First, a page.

- Proposed power sector council will aim to solve issues stuck due to differences between Union and state govts
- With power being on the concurrent list of the Constitution, many sectoral issues face hurdles due to differences between the Union and state governments
NEW DELHI: The power ministry has proposed a “power sector council” comprising the political executive as well as the energy bureaucracy to tackle issues between the Union and state governments as part of the ministry’s 100-day action plan for the second term of the Narendra Modi government.
With power being on the concurrent list of the Constitution, many sectoral issues face hurdles due to differences between the Union and state governments. The council will help the Centre and states work on a common agenda and ensure round-the-clock power to all.
This comes in the backdrop of the Centre preparing a road map for the power sector. The ‘Vision Document for Power Sector for the next Five Years’ will also focus on electricity generation utilities including from renewable energy sources, transmission including green energy corridor and green energy integration, and electricity distribution companies (discoms) including distribution franchisees.
According to information reviewed by Mint, such a council can be formed through an executive order and “the council would work in the spirit of collaborative and cooperative federalism, whereby various federal and state entities in the Indian power sector can work on common narratives of energy sector growth on a common agenda, while retaining the concurrent nature of power sector as enshrined in the Constitution of India”.
To be sure, the decision-making of the so-called power sector council would preclude legislative and regulatory domains of the Centre and states.
Mint had reported about the power sector council on 12 June.
The Modi administration’s plan to provide uninterrupted power supply to households in its second term was articulated by power minister Raj Kumar Singh after he assumed office. With electricity being on the concurrent list, it is for states to ensure reliable and affordable electricity to consumers.
It is a tough task given as of September 2015, the total debt of all state-owned discoms was around ₹2.45 trillion, with ₹0.8 trillion serviced by the states. Also, annual discom losses in FY16, FY17 and FY18 were funded through borrowings. Non-performing assets in power generation make up around 5.9% of the banking sector’s total outstanding advances of ₹4.73 trillion, according to the Economic Survey presented in August 2018.
The proposed council will be headed by the Union power minister and have the Union finance minister and power ministers of all states as members. It will be assisted by a standing committee headed by the Union power secretary, with finance secretaries, principal secretaries (energy) and principal secretaries (finance) of all states as its members.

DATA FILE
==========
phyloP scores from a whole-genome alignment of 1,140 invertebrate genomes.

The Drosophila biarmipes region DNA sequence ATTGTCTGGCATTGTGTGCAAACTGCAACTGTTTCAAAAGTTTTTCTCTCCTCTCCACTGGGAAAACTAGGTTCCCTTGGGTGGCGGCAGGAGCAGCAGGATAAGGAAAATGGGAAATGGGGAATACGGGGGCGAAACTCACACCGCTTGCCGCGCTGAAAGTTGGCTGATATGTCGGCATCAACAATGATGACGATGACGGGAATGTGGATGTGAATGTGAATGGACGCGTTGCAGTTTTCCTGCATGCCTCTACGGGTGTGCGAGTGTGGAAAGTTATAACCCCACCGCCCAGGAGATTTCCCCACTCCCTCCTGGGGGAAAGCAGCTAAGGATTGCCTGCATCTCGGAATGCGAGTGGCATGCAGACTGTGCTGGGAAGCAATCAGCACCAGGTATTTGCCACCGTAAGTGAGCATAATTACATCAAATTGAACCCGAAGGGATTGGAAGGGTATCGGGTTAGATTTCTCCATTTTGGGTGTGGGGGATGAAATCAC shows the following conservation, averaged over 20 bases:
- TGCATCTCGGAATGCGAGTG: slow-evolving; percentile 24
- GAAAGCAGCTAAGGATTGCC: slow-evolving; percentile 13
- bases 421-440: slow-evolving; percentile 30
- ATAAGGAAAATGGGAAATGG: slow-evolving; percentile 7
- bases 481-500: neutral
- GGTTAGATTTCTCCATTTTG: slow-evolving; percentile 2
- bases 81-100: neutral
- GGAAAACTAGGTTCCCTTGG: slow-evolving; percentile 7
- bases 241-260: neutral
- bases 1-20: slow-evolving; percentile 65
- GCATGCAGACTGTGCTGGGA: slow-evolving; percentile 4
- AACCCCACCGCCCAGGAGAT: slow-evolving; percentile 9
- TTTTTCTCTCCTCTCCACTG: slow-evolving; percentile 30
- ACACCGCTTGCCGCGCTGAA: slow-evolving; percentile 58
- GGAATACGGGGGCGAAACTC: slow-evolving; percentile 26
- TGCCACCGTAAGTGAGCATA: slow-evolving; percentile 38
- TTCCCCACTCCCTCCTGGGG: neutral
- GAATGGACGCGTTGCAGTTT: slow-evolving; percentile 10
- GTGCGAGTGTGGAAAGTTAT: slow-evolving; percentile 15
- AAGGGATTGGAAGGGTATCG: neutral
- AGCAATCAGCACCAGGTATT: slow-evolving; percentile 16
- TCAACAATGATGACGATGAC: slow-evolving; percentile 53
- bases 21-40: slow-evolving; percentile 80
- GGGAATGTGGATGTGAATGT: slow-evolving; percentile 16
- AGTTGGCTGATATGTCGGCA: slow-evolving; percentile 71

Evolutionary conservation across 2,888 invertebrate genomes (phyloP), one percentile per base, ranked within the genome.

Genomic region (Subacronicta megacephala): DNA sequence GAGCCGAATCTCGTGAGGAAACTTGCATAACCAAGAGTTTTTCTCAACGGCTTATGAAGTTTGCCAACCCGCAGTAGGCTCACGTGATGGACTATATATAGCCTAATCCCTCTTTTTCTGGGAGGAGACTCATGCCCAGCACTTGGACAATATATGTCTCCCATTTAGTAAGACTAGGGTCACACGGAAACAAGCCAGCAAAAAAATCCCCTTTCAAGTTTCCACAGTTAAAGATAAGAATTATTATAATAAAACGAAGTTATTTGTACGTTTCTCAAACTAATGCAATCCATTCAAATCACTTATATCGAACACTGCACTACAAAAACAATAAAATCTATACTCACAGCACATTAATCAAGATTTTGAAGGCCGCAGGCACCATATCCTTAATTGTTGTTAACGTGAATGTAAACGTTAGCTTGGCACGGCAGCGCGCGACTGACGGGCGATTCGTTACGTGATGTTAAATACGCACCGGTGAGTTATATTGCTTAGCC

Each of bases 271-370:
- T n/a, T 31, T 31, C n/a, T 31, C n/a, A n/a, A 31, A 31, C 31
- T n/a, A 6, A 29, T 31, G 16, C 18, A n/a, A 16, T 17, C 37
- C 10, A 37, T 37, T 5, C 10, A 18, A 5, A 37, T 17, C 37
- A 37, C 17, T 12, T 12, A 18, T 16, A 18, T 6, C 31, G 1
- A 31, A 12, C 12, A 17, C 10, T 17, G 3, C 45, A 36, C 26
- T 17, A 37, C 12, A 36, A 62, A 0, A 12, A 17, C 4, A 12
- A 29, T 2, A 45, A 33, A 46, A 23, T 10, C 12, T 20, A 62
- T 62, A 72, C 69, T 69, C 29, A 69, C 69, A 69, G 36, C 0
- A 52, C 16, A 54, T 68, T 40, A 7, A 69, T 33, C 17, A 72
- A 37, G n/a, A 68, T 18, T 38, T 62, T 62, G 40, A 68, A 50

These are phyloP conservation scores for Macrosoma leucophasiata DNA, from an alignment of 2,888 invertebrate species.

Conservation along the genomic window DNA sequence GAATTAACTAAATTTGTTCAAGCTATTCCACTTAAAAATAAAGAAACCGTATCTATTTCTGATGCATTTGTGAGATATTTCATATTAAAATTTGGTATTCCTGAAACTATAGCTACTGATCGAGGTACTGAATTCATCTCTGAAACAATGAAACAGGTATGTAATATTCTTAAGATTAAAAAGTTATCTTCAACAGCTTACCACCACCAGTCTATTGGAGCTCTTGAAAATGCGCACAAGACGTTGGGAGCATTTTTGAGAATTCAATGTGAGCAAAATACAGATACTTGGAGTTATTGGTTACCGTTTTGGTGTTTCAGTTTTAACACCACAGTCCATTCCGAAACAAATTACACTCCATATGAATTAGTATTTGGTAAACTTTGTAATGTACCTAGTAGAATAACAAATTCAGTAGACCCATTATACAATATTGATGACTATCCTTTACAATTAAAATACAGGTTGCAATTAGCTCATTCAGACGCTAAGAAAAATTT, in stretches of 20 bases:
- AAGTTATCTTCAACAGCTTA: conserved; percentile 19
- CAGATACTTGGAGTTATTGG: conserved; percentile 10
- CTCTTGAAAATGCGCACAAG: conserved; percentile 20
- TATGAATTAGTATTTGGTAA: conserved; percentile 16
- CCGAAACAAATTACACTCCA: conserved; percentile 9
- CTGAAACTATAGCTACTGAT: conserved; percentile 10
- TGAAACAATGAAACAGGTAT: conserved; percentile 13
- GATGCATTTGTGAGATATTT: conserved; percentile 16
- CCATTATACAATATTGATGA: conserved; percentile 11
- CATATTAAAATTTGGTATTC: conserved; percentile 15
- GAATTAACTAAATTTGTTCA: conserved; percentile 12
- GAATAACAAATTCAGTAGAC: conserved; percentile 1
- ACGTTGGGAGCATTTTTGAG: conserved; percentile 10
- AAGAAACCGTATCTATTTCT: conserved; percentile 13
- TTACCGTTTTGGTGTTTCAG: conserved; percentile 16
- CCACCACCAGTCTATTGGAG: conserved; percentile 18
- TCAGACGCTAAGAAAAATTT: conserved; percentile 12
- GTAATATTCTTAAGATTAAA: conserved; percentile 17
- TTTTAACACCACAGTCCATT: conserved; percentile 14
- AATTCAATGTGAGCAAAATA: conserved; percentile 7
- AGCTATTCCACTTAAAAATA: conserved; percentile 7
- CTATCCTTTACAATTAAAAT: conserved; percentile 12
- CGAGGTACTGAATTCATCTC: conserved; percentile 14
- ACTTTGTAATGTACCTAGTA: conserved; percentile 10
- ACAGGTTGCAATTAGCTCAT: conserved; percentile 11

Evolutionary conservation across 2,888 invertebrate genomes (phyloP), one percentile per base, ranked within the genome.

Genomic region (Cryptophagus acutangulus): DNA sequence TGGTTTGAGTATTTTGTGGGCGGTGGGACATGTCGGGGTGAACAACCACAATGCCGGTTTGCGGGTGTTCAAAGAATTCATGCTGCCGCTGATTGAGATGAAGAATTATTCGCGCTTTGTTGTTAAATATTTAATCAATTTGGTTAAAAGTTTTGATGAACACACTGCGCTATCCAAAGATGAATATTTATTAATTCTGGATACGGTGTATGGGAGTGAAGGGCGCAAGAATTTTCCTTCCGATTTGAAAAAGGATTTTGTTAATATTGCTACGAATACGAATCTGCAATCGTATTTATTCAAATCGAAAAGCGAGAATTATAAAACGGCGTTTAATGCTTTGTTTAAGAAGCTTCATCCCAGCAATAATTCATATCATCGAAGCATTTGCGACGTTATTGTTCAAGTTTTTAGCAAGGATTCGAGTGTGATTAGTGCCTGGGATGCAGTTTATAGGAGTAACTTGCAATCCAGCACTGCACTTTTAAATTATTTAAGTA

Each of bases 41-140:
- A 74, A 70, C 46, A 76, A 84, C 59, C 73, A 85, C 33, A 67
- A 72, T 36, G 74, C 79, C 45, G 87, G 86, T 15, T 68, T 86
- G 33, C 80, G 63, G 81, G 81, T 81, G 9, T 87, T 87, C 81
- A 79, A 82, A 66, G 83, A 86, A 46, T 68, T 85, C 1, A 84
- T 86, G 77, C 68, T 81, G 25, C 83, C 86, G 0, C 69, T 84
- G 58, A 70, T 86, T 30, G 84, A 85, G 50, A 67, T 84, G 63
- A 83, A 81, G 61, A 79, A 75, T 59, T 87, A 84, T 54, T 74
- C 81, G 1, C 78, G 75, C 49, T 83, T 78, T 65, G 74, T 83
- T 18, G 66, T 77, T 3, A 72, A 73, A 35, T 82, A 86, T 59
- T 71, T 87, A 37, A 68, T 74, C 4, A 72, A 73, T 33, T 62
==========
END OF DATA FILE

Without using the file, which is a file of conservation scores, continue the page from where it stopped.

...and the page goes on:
According to the proposal, the standing committee would recommend cases to be brought before the council for decision making and take the assistance of the joint working groups for framing the problem statements and suggesting possible solutions. Decisions would be taken through voting with one vote each for the Centre and the states.
“The vote by the Centre (minister of power) would have a weightage of one-third of the overall votes cast, and the votes of all the state governments taken together shall have a weightage of two-thirds of the total votes cast in that meeting. For a decision of the council to be designated as an agenda for the country shall be taken at the power sector council meeting, the same should have a majority of not less than three-fourths of the weighted votes of the members present and voting,” according to the proposal.
Queries emailed to a power ministry spokesperson on Monday remained unanswered.
According to the proposal, the joint working groups (JWGs) on various issues will be coordinated by a joint secretary in the Union power ministry. These JWGs will help the standing committee and the council in taking appropriate decisions and would also have industry, academia and think-tanks as members.
This also comes at a time when India has an ambitious target to set up 500 gigawatts (GW) of renewable energy capacity by 2030.This would require active cooperation of the state governments with the Centre. India currently has an installed renewable energy capacity of around 80 GW.
The proposal also comes in the backdrop of the ongoing crisis in discoms due to their poor financial health, which has led to delayed payment to generation utilities.